March 2020 DOI:10.33940/data/2020.3.4
How Safety Is Compromised When Hospital Equipment Is a Poor Fit for Patients Who Are Obese
‚ÄčAuthor Biography


Elizabeth Kukielka, Patient Safety Authority
Elizabeth Kukielka ( is a patient safety analyst on the Data Science and Research team at the Patient Safety Authority. Before joining the PSA, she was a promotional medical writer for numerous publications, including Pharmacy Times and The American Journal of Managed Care. Kukielka also worked for a decade as a community pharmacist and pharmacy manager, with expertise in immunization delivery, diabetes management, medication therapy management, and pharmacy compounding.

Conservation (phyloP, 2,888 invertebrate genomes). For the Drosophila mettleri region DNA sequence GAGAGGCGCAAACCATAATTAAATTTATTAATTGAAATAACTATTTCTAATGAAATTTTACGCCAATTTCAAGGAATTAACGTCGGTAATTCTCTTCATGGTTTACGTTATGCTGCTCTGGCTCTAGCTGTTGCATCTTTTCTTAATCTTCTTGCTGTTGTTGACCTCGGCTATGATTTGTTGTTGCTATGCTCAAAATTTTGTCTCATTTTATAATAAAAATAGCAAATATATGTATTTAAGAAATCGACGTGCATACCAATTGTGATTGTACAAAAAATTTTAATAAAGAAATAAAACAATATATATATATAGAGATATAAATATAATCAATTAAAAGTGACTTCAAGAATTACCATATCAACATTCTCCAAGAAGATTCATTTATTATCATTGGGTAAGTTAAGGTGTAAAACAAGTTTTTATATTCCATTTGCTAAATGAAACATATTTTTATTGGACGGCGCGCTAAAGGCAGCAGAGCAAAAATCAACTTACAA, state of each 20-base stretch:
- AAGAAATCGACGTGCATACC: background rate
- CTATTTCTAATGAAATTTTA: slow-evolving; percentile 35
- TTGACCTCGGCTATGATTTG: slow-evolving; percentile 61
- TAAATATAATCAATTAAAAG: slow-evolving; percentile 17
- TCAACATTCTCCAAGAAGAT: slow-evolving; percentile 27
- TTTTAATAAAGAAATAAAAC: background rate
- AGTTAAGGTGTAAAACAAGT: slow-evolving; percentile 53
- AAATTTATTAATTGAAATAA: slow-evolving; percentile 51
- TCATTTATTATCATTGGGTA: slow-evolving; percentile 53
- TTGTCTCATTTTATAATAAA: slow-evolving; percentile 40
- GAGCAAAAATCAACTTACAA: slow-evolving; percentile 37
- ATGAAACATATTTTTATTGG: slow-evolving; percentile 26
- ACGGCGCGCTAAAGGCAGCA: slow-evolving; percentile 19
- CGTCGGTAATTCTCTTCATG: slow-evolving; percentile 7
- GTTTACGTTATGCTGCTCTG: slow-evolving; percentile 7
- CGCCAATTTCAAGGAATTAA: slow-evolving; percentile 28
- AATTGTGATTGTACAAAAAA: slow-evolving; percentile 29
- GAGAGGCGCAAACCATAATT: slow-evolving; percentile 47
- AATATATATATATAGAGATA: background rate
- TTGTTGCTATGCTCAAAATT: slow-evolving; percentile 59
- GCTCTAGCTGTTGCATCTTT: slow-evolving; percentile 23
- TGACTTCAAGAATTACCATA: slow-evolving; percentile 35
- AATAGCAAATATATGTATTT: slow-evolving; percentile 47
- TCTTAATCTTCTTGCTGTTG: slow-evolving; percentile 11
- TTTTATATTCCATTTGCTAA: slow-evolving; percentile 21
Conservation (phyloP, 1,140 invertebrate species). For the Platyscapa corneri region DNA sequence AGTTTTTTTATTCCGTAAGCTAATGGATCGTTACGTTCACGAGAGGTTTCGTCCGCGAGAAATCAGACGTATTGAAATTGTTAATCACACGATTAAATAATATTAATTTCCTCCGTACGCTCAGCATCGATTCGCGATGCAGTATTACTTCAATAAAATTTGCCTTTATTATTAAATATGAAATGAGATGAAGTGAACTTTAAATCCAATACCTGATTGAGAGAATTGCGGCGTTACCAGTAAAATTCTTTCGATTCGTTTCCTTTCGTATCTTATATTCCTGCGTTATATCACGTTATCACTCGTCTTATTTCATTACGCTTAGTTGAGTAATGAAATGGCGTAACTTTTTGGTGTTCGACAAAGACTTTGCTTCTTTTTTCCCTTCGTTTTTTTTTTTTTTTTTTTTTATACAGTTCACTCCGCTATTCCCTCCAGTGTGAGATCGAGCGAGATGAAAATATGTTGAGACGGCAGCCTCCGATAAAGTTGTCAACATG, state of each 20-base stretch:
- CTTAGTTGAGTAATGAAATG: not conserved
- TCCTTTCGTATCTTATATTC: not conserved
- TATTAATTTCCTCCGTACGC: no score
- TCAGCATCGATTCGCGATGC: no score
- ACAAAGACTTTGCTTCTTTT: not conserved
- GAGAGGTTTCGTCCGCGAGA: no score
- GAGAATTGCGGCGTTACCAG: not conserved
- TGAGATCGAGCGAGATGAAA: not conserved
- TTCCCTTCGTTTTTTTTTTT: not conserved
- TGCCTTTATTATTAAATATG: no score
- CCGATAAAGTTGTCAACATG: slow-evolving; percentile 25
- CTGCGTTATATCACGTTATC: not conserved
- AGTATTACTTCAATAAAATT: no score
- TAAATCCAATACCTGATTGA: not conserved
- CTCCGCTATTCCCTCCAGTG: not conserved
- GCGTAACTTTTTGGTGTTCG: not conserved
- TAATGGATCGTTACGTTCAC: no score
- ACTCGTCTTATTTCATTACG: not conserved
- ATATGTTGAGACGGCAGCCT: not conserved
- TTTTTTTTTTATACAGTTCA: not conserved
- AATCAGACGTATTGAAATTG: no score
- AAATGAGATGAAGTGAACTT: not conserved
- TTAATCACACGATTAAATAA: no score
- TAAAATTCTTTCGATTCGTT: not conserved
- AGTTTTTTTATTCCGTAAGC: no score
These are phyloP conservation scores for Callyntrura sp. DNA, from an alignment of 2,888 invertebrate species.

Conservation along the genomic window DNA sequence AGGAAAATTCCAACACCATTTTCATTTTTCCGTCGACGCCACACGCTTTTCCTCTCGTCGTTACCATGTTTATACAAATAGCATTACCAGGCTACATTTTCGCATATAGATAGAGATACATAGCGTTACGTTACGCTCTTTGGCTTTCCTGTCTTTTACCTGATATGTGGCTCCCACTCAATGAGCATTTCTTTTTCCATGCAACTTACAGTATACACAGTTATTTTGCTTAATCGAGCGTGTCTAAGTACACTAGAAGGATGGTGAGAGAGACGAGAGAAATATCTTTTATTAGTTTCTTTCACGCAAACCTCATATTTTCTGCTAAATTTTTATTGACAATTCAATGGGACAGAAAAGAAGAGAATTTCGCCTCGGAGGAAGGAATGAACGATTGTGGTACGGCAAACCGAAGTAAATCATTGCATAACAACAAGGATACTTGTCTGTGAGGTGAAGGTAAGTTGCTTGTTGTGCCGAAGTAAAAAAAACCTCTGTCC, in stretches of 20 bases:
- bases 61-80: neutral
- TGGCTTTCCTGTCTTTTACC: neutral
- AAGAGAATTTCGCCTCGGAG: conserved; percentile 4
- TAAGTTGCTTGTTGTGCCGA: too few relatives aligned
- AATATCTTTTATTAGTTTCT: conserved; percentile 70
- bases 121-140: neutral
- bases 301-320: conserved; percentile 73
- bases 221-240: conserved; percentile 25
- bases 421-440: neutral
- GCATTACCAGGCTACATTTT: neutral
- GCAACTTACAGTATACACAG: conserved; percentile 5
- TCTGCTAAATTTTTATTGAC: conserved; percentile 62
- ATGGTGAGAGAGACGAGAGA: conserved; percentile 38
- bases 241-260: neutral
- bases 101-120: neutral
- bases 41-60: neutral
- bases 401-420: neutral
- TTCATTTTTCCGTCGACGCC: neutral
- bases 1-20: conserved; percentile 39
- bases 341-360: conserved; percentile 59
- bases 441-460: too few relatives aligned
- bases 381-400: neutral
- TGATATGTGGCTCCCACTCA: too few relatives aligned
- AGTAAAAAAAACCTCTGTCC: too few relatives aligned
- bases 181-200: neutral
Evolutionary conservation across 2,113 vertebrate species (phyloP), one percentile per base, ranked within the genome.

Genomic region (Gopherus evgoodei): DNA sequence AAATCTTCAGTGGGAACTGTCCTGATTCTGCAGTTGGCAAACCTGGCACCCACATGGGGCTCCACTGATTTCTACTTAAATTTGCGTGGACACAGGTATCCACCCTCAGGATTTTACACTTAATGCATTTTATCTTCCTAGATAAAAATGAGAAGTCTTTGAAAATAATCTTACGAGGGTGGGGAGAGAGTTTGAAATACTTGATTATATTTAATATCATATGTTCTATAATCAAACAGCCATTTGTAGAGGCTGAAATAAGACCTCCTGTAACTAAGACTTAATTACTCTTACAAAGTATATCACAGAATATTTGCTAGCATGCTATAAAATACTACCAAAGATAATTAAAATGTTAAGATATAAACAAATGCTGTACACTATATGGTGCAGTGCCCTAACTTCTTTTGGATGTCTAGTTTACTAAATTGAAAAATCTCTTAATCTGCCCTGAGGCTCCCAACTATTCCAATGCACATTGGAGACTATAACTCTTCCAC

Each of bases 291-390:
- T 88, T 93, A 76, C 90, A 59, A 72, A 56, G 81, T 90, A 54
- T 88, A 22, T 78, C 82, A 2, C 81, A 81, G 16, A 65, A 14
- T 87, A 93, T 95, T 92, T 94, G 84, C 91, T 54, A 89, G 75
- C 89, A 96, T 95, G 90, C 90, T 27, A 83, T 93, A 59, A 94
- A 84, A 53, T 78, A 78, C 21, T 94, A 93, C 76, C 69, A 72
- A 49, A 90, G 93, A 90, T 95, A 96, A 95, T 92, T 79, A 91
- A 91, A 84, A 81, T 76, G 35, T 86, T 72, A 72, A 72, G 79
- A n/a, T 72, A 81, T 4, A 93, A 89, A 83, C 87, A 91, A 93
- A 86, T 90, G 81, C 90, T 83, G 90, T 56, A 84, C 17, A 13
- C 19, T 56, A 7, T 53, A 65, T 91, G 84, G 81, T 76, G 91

Obesity is common, serious, and costly, and according to recent data, its prevalence is on the rise in the United States. Event reports submitted to the Pennsylvania Patient Safety Reporting System (PA-PSRS) indicate that some healthcare facilities do not have the necessary equipment to monitor and care for some individuals in this patient population, leading to embarrassment for patients, delays in care, and injuries to patients. An analysis of 107 events related to monitoring and patient care for patients who are obese submitted to PA-PSRS from 2009 through 2018 showed that imaging equipment, especially MRI and CT scanners, was most often implicated in event reports (49.5%; 53 events); other equipment included stretchers (24.3%; 26 events) and wheelchairs (11.2%; 12 events). Events most often occurred in an imaging department (30.8%; 33 events) or a medical/surgical unit (21.5%; 23 events). Analysts determined that 80 events (74.8%) resulted in a delay in care and that 44 events (41.1%) resulted in temporary harm to the patient, including skin tears and abrasions. Healthcare providers may not be able to prevent delays in care resulting from the unavailability of adequate equipment for patients who are obese, but they may be able to prevent harm and embarrassment for patients through proactive assessment.

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